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Tree protectors demand HS2 is scrapped and money diverted to NHS, as latest eviction begins

For immediate release

The eviction of Poor’s Piece Wood on the edge of Steeple Claydon in Buckinghamshire MK18 2HH has begun today. Members of the National Eviction Team (NET) employed by HS2 to forcefully remove tree protectors arrived on site early this morning. Tree protectors are locked-on in treehouses and towers in the three acre ancient woodland in an act of non-violent direct action, and are determined to protect the wood for future generations.

The tree protectors are calling for HS2 to be scrapped and the money diverted to the NHS to help tackle the pandemic and reward hard working staff. The director of HS2 earns around £600,000 per annum while NHS key workers work under incredible pressure for low incomes, and hundreds have died after contracting covid. Meanwhile, NET bailiffs and HS2 security and construction workers continue to work, in many cases without wearing masks or observing social distancing rules.

Construction workers have one of the highest incidences of covid infection and mortality rates and are themselves calling for union protection for their right to refuse to work in unsafe conditions.

Lupo, a resident of the Steeple Claydon camp, and former inhabitant of the nearby camp at Calvert Jubilee Nature Reserve which was evicted on 22September last year, said, ‘More than £100 billion is being spent on HS2 whilst frontline health workers are using food banks and risking their lives to save us. A ridiculous amount of money when more jobs have been lost due to lockdown than HS2 will ever provide’.

Local resident, campaigner and camp supporter Lindsey Batham, who has herself been involved in successful direct action against HS2, said, ‘Seeing swarms of orange clad workers invade our area and treat us with such disrespect during the covid pandemic is something that will haunt me long after most of them have gone, leaving behind an Infrastructure Maintenance Depot for a railway that no one wants. We have lost so many ancient trees, hedgerows and beautiful wildlife for nothing’.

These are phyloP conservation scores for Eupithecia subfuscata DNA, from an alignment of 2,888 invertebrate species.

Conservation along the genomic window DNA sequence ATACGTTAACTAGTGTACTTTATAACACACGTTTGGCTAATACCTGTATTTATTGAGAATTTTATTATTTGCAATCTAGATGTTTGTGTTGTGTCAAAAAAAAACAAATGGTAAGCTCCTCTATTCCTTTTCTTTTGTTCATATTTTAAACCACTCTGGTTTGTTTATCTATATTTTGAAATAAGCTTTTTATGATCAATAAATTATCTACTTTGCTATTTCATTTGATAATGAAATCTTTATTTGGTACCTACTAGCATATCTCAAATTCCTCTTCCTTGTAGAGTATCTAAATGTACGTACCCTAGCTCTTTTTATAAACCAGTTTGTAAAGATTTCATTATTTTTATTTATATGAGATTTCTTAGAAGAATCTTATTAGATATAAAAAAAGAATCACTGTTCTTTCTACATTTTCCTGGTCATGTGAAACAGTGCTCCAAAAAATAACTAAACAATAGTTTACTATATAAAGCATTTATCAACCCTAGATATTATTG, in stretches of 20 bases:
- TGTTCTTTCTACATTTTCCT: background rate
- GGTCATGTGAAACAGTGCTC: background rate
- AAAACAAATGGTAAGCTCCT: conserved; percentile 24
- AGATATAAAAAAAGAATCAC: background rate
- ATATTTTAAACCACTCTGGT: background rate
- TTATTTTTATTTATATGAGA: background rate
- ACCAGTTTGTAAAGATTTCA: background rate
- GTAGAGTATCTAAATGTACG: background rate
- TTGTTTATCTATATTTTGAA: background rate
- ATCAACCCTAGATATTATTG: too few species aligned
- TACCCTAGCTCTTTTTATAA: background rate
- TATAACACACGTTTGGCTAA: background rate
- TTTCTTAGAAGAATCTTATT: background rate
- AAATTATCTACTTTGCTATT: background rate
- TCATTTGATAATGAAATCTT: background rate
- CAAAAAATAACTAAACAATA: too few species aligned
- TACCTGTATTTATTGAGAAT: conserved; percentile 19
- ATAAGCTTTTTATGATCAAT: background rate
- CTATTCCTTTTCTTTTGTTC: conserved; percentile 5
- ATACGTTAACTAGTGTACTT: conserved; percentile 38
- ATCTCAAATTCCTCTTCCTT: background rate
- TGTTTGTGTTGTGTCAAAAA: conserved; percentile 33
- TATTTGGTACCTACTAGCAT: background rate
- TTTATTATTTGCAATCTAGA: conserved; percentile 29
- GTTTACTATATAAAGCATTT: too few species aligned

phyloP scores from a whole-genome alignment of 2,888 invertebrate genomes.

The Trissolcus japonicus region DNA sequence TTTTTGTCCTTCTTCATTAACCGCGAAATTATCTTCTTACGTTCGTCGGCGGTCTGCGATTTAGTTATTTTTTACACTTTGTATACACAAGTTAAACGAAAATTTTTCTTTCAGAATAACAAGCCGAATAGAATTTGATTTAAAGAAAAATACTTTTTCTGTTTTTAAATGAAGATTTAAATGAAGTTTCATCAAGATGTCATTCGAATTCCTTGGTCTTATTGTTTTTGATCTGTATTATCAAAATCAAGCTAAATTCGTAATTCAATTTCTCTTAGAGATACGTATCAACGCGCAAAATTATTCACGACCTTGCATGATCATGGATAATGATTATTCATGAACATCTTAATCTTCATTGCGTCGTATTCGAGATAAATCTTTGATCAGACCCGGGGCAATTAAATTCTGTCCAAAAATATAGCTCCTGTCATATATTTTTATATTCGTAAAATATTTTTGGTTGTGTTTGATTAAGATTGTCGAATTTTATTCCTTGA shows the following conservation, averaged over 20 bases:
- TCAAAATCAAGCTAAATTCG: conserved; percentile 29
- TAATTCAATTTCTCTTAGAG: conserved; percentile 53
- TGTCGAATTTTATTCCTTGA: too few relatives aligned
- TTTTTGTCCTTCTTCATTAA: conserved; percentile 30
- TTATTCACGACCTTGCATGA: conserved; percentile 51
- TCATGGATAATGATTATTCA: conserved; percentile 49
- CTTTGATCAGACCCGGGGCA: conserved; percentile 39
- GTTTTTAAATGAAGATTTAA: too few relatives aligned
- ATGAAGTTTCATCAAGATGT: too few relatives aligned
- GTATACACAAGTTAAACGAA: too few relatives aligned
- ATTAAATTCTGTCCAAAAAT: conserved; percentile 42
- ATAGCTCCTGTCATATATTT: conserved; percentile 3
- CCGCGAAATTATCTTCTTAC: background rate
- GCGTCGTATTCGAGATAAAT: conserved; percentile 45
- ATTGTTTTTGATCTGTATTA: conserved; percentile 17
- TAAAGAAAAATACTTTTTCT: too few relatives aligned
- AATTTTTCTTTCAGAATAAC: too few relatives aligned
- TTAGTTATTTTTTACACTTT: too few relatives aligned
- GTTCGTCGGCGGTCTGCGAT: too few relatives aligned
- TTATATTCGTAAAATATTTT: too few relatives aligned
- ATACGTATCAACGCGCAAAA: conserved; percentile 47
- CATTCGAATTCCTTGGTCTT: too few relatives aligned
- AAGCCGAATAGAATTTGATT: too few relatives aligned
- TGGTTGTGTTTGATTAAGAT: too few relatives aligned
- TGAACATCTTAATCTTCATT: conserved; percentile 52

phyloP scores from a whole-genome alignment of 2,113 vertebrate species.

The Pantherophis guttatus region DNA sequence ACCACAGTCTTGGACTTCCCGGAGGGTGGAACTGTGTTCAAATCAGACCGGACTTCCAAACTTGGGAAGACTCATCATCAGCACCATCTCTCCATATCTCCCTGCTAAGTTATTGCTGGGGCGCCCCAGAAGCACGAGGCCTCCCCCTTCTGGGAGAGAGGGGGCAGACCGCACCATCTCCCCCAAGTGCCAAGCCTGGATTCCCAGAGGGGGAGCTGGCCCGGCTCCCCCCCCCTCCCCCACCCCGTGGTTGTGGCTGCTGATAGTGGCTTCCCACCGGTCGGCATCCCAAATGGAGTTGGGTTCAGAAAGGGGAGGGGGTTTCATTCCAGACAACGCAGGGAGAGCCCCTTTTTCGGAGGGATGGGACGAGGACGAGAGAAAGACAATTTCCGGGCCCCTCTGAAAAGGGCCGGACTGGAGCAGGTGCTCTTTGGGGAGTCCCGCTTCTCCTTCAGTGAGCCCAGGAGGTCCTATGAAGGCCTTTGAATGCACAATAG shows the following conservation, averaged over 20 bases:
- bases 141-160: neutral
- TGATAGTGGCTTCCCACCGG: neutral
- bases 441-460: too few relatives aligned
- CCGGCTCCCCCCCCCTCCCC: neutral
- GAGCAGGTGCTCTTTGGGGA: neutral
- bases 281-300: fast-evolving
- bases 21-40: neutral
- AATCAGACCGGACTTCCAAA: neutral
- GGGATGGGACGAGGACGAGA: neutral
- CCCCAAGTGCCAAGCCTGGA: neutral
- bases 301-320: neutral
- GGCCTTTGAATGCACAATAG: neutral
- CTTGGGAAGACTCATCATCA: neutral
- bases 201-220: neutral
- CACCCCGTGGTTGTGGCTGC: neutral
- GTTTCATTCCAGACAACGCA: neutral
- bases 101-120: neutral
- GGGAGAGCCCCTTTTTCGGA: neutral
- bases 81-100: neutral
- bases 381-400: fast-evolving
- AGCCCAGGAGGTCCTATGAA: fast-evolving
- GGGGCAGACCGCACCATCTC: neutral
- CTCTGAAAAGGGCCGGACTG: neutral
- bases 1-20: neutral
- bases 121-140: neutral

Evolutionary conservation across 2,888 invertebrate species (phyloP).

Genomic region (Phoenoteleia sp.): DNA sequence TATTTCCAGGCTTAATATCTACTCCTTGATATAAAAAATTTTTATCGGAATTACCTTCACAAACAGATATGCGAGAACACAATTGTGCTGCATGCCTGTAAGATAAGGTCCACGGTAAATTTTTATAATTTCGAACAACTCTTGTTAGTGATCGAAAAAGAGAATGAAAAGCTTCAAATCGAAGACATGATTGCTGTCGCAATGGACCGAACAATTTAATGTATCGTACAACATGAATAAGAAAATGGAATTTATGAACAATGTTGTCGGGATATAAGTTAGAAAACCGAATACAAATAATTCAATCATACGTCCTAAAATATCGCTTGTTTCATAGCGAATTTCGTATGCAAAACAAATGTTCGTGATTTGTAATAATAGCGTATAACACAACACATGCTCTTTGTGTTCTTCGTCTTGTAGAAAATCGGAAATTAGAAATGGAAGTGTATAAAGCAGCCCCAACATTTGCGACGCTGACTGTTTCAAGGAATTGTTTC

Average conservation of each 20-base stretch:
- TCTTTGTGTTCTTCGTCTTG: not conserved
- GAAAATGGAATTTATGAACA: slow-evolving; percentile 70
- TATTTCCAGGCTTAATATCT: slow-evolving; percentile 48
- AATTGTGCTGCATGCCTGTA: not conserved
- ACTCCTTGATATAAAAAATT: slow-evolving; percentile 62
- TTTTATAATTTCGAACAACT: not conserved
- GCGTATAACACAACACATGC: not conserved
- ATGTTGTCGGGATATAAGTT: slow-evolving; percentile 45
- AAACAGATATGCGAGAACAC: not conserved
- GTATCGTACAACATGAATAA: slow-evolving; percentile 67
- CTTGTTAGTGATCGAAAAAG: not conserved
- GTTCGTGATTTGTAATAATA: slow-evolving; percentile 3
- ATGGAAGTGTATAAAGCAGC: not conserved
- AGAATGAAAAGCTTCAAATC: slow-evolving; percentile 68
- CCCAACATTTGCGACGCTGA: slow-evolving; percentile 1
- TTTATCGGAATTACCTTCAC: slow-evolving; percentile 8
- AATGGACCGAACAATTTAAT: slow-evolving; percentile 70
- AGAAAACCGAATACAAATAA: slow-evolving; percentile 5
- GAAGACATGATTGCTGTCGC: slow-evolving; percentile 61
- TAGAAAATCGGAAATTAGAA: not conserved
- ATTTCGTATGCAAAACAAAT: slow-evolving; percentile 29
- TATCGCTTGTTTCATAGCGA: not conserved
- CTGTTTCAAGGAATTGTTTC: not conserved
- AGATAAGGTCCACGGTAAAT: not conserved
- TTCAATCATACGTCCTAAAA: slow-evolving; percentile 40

Poor’s Piece Wood is a wildlife haven which provides a home to eight protected red list bird species. A recent survey shows at least five species of bat present along with Red, Fallow and Muntjac deer. It was managed as a semi natural woodland from the middle of the 1500’s and provided fuel for inhabitants of the then hamlet of Steeple Claydon. The farm stands within Rosehill Farm, which is under temporary possession without compensation. Landowner Clive Higgins is forbidden to set foot on his own property.

It is the eighth protection camp to be evicted by HS2 in just over a year and the fifth in an ancient woodland. HS2 will directly affect 108 ancient woodlands, 33 Sites of Special Scientific Interest and 693 nature reserves.

Photos of the camp are available and media wishing to visit the site during the eviction are invited to call Caroline Thomson-Smith on 07762 415768 for directions. The postcode is MK18 2HH.


Since the end of September last year in this small corner of rural Buckinghamshire, Calvert Jubilee Nature Reserve and the ancient woodland Decoypond Wood have been severely impacted with the total destruction of 24 per cent of the reserve and 12.5 per cent of the wood.

In April 2020, Poor’s Piece Conservation Project was established by activists with the support of the landowner and local campaigners as a first line defence to prevent felling of 25 per cent of the wood. HS2 claim that this work will facilitate the development of the Infrastructure Maintenance Depot (IMD) at Steeple Claydon and Calvert on Phase 1 of the HS2 route. But despite there being no clear aim in mind from HS2 for the IMD, the surrounding area has already been decimated with hundreds of ancient trees already felled and miles of ancient hedgerow stripped from the earth.

On 10 March 2020 the NET moved onto Rosehill Farm within which Poor’s Piece Wood stands, to enforce a High Court writ for the temporary possession of 4.4 acres. The reason for the temporary acquisition was vaguely described by HS2 primary contractor Effiage Keir Ferrovial Bam (EKFB) as “for drainage”. The landowner’s land is under temporary possession with no compensation. He is now forbidden to set foot on his own property. An access agreement formally agreed with HS2 was regened on by a NET bailiff. Theoretically, HS2 is required to reinstate the land when handing back but since HS2 activity will involve destructio­­n of oak trees which have stood for hundreds of years, it is difficult to conceive how this will be accomplished. Furthermore, there is no timeframe defined for handing back: HS2 may keep the land ‘for the duration of the project plus one year’.

Contact numbers for more information and interviews

Caroline Thomson-Smith: 07762 415 768
Clive Higgins: 01296 730696
Lindsey Batham: 07527 125858
Lupo: 07768 895931

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